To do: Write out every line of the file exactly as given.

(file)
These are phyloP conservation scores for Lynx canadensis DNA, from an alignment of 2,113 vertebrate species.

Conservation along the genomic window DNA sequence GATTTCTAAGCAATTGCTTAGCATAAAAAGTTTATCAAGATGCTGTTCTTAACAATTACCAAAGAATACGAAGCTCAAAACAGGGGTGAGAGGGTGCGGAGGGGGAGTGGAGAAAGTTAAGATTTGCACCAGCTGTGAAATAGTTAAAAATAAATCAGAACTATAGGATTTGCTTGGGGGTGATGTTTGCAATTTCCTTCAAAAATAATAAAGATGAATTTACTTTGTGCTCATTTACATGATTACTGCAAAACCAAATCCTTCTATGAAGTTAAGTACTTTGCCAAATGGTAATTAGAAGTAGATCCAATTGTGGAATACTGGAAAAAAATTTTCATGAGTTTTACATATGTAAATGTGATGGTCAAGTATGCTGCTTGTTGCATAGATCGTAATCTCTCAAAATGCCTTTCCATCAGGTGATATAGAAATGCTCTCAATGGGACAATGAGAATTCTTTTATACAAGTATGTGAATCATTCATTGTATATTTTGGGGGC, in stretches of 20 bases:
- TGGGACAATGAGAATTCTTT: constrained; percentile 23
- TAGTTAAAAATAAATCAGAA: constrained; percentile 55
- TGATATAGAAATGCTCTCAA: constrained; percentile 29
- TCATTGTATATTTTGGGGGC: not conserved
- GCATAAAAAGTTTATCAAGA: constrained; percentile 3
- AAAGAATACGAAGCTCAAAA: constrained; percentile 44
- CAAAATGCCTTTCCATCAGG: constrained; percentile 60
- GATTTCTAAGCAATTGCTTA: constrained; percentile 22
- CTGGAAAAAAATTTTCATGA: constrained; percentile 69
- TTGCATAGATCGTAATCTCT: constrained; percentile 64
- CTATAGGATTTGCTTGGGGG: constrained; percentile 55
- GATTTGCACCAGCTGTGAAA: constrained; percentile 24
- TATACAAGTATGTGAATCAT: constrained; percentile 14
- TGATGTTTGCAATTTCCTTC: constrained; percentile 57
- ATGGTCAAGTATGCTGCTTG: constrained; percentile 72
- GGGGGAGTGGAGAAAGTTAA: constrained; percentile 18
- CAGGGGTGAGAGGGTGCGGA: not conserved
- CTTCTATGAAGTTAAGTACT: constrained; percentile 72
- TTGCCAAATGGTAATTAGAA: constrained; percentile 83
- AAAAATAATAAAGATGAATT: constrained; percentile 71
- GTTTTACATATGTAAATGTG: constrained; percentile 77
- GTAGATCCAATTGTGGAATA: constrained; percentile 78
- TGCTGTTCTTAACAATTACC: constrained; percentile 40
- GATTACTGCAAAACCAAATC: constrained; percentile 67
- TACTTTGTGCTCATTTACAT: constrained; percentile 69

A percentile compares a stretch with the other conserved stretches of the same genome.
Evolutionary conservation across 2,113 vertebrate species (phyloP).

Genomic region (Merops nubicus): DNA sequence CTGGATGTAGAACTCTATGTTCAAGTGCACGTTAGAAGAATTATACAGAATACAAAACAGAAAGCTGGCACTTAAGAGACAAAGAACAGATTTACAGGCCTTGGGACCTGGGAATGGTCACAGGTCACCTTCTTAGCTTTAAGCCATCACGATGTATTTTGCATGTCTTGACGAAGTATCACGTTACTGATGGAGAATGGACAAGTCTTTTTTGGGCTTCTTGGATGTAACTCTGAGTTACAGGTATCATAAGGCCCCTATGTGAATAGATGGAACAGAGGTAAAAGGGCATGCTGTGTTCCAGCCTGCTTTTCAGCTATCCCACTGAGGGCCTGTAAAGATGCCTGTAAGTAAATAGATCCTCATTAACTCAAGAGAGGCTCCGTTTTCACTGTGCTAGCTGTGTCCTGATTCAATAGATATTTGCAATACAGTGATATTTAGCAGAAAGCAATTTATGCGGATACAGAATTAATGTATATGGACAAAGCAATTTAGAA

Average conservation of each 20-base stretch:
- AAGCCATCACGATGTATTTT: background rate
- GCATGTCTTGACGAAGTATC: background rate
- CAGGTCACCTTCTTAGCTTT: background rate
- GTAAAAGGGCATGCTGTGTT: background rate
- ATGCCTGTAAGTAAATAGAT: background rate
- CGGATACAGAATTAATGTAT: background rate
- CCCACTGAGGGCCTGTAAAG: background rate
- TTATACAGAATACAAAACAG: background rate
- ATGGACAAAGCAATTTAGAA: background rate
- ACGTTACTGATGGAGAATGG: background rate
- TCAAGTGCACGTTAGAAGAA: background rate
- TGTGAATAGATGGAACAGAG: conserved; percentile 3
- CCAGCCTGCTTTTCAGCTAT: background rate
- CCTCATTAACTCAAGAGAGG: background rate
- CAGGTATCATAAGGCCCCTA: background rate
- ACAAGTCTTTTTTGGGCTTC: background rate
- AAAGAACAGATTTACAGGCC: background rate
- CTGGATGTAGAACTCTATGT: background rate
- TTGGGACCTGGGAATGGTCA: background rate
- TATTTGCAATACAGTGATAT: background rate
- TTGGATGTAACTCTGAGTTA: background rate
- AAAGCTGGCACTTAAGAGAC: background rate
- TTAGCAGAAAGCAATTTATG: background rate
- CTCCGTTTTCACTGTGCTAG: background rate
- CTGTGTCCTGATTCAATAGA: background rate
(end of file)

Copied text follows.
These are phyloP conservation scores for Lynx canadensis DNA, from an alignment of 2,113 vertebrate species.

Conservation along the genomic window DNA sequence GATTTCTAAGCAATTGCTTAGCATAAAAAGTTTATCAAGATGCTGTTCTTAACAATTACCAAAGAATACGAAGCTCAAAACAGGGGTGAGAGGGTGCGGAGGGGGAGTGGAGAAAGTTAAGATTTGCACCAGCTGTGAAATAGTTAAAAATAAATCAGAACTATAGGATTTGCTTGGGGGTGATGTTTGCAATTTCCTTCAAAAATAATAAAGATGAATTTACTTTGTGCTCATTTACATGATTACTGCAAAACCAAATCCTTCTATGAAGTTAAGTACTTTGCCAAATGGTAATTAGAAGTAGATCCAATTGTGGAATACTGGAAAAAAATTTTCATGAGTTTTACATATGTAAATGTGATGGTCAAGTATGCTGCTTGTTGCATAGATCGTAATCTCTCAAAATGCCTTTCCATCAGGTGATATAGAAATGCTCTCAATGGGACAATGAGAATTCTTTTATACAAGTATGTGAATCATTCATTGTATATTTTGGGGGC, in stretches of 20 bases:
- TGGGACAATGAGAATTCTTT: constrained; percentile 23
- TAGTTAAAAATAAATCAGAA: constrained; percentile 55
- TGATATAGAAATGCTCTCAA: constrained; percentile 29
- TCATTGTATATTTTGGGGGC: not conserved
- GCATAAAAAGTTTATCAAGA: constrained; percentile 3
- AAAGAATACGAAGCTCAAAA: constrained; percentile 44
- CAAAATGCCTTTCCATCAGG: constrained; percentile 60
- GATTTCTAAGCAATTGCTTA: constrained; percentile 22
- CTGGAAAAAAATTTTCATGA: constrained; percentile 69
- TTGCATAGATCGTAATCTCT: constrained; percentile 64
- CTATAGGATTTGCTTGGGGG: constrained; percentile 55
- GATTTGCACCAGCTGTGAAA: constrained; percentile 24
- TATACAAGTATGTGAATCAT: constrained; percentile 14
- TGATGTTTGCAATTTCCTTC: constrained; percentile 57
- ATGGTCAAGTATGCTGCTTG: constrained; percentile 72
- GGGGGAGTGGAGAAAGTTAA: constrained; percentile 18
- CAGGGGTGAGAGGGTGCGGA: not conserved
- CTTCTATGAAGTTAAGTACT: constrained; percentile 72
- TTGCCAAATGGTAATTAGAA: constrained; percentile 83
- AAAAATAATAAAGATGAATT: constrained; percentile 71
- GTTTTACATATGTAAATGTG: constrained; percentile 77
- GTAGATCCAATTGTGGAATA: constrained; percentile 78
- TGCTGTTCTTAACAATTACC: constrained; percentile 40
- GATTACTGCAAAACCAAATC: constrained; percentile 67
- TACTTTGTGCTCATTTACAT: constrained; percentile 69

A percentile compares a stretch with the other conserved stretches of the same genome.
Evolutionary conservation across 2,113 vertebrate species (phyloP).

Genomic region (Merops nubicus): DNA sequence CTGGATGTAGAACTCTATGTTCAAGTGCACGTTAGAAGAATTATACAGAATACAAAACAGAAAGCTGGCACTTAAGAGACAAAGAACAGATTTACAGGCCTTGGGACCTGGGAATGGTCACAGGTCACCTTCTTAGCTTTAAGCCATCACGATGTATTTTGCATGTCTTGACGAAGTATCACGTTACTGATGGAGAATGGACAAGTCTTTTTTGGGCTTCTTGGATGTAACTCTGAGTTACAGGTATCATAAGGCCCCTATGTGAATAGATGGAACAGAGGTAAAAGGGCATGCTGTGTTCCAGCCTGCTTTTCAGCTATCCCACTGAGGGCCTGTAAAGATGCCTGTAAGTAAATAGATCCTCATTAACTCAAGAGAGGCTCCGTTTTCACTGTGCTAGCTGTGTCCTGATTCAATAGATATTTGCAATACAGTGATATTTAGCAGAAAGCAATTTATGCGGATACAGAATTAATGTATATGGACAAAGCAATTTAGAA

Average conservation of each 20-base stretch:
- AAGCCATCACGATGTATTTT: background rate
- GCATGTCTTGACGAAGTATC: background rate
- CAGGTCACCTTCTTAGCTTT: background rate
- GTAAAAGGGCATGCTGTGTT: background rate
- ATGCCTGTAAGTAAATAGAT: background rate
- CGGATACAGAATTAATGTAT: background rate
- CCCACTGAGGGCCTGTAAAG: background rate
- TTATACAGAATACAAAACAG: background rate
- ATGGACAAAGCAATTTAGAA: background rate
- ACGTTACTGATGGAGAATGG: background rate
- TCAAGTGCACGTTAGAAGAA: background rate
- TGTGAATAGATGGAACAGAG: conserved; percentile 3
- CCAGCCTGCTTTTCAGCTAT: background rate
- CCTCATTAACTCAAGAGAGG: background rate
- CAGGTATCATAAGGCCCCTA: background rate
- ACAAGTCTTTTTTGGGCTTC: background rate
- AAAGAACAGATTTACAGGCC: background rate
- CTGGATGTAGAACTCTATGT: background rate
- TTGGGACCTGGGAATGGTCA: background rate
- TATTTGCAATACAGTGATAT: background rate
- TTGGATGTAACTCTGAGTTA: background rate
- AAAGCTGGCACTTAAGAGAC: background rate
- TTAGCAGAAAGCAATTTATG: background rate
- CTCCGTTTTCACTGTGCTAG: background rate
- CTGTGTCCTGATTCAATAGA: background rate